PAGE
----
Here’s an aphorism that has always driven me to distraction: “Consistency is the hobgoblin of small minds.” Oh, suck it, Emerson! Perhaps that’s unfair. If good ol’ Ralph had but known that his words that would be reverently slapped on every poorly constructed narrative, he would probably have drowned himself in Walden pond. This week’s Once Upon a Time was a study in how consistency — or at least thorough plotting — can be the saving grace of even the most ho-hum television show (I’m looking at you, NCIS), and is maybe a lesson they could learn.
I’ve gotten away from myself. But frankly, given what went down in this hour of television, I think I’m entitled to some sputtering indignation — so are we all, so go ahead, sputter, gentle reader. You see, rather than write themselves out of the tough spots the show has found itself in with the death of the Wicked Witch and the failed love triangle of Marian, Hood, and Regina, the writers sought this week to rewrite the past and, in the process, erase all their own mistakes. Losing evil, green Rebecca Mader was arguably the biggest mistake the show has made to date. But bringing her back to reveal (here be spoilers) that she offhandedly murdered Maid Marian AGES AGO is almost worst!
It’s as if the show suddenly became struck with panic at the notion that Robin would be perceived as a bad guy for touching front bottoms with Regina and still being married to Marian. But you know what would have been a lot more human and compelling? The real Marian confronting Robin and telling him to make a decision — not a scheming witch in disguise out to hurt her half-sister. Human beings make mistakes. Human beings are flawed. This does not make them unlovable or remove the possibility of sympathy. I thought previously this was something the show understood — exhibit the entire story of Regina and, more recently, the errors Charming and Snow made in order to ensure their daughter’s goodness.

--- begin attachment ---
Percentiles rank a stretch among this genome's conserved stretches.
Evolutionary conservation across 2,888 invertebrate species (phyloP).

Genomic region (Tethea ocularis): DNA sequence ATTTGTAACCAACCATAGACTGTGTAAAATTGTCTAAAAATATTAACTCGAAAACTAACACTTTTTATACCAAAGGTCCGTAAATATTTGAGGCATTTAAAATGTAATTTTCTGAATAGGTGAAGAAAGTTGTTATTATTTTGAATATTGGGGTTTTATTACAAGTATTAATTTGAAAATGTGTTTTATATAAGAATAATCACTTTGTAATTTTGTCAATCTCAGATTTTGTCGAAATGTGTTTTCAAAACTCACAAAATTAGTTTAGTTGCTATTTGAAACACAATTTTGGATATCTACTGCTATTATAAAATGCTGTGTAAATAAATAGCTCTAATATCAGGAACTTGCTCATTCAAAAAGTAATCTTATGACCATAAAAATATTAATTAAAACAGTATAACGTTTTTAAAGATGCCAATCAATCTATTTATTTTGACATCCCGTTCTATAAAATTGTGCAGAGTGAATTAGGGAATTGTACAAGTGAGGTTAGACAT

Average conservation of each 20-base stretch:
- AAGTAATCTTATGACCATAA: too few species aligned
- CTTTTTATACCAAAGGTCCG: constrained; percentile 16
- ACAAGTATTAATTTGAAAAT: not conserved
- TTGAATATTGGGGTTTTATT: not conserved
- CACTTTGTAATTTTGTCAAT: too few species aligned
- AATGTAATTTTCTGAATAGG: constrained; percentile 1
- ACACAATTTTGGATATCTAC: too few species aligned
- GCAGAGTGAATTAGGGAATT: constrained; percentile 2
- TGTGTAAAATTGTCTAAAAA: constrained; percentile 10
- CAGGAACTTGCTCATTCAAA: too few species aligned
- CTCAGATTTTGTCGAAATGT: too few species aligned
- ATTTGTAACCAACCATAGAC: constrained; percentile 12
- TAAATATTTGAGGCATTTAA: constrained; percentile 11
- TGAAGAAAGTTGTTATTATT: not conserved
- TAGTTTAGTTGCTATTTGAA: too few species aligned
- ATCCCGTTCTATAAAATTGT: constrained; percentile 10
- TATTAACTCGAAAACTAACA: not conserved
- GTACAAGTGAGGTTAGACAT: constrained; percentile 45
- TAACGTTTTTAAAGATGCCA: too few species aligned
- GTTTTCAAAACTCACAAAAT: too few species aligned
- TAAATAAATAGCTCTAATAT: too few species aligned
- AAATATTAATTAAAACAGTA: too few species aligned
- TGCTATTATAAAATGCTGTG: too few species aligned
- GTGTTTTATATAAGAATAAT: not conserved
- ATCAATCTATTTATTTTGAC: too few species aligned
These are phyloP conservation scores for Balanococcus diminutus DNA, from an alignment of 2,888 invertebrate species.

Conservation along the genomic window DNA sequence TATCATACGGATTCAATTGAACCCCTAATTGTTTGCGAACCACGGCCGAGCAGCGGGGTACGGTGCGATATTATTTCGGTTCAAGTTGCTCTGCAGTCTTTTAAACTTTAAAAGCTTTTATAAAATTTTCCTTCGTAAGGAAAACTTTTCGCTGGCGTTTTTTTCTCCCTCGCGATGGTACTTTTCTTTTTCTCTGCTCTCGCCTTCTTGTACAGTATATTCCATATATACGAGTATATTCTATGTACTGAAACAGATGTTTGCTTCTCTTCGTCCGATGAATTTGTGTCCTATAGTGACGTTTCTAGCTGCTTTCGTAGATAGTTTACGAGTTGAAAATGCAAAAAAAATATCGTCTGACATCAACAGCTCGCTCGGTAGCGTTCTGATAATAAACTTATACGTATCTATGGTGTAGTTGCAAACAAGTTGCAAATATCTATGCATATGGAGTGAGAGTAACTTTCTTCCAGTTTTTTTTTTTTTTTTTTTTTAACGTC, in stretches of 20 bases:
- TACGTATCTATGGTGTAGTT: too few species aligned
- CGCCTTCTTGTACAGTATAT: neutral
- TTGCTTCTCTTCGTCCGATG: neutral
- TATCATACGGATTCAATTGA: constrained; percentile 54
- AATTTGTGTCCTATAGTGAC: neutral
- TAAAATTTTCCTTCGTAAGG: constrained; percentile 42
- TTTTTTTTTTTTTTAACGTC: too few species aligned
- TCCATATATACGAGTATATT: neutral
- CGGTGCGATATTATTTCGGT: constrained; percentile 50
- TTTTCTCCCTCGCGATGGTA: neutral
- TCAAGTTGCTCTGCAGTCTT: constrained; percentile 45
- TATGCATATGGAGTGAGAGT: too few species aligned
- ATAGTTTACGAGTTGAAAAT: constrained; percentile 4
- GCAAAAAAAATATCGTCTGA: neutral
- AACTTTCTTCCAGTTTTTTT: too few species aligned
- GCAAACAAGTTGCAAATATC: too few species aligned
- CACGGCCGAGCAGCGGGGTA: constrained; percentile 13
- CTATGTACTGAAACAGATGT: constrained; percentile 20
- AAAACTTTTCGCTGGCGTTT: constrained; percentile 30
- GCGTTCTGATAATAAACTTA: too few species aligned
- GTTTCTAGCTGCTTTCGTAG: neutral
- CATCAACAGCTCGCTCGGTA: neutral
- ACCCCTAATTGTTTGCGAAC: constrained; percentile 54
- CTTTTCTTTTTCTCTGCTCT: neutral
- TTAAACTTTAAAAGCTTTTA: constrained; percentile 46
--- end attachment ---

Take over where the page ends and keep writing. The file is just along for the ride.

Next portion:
Though I suppose this is always going to be a problem when you have constructed a world of characters who refuse to see their own moral complexity. You could argue that this is something the writers are aware of — hence Emma, a person who has spent time in the human world, as a character. But the argument will only take you as far as my sassy open palm because NO. Emma left the human realm too long ago. If this wasn’t the case, she might have piped up earlier and pointed out to all and sundry that happy endings don’t exist — life keeps going, be you hero or be you villain.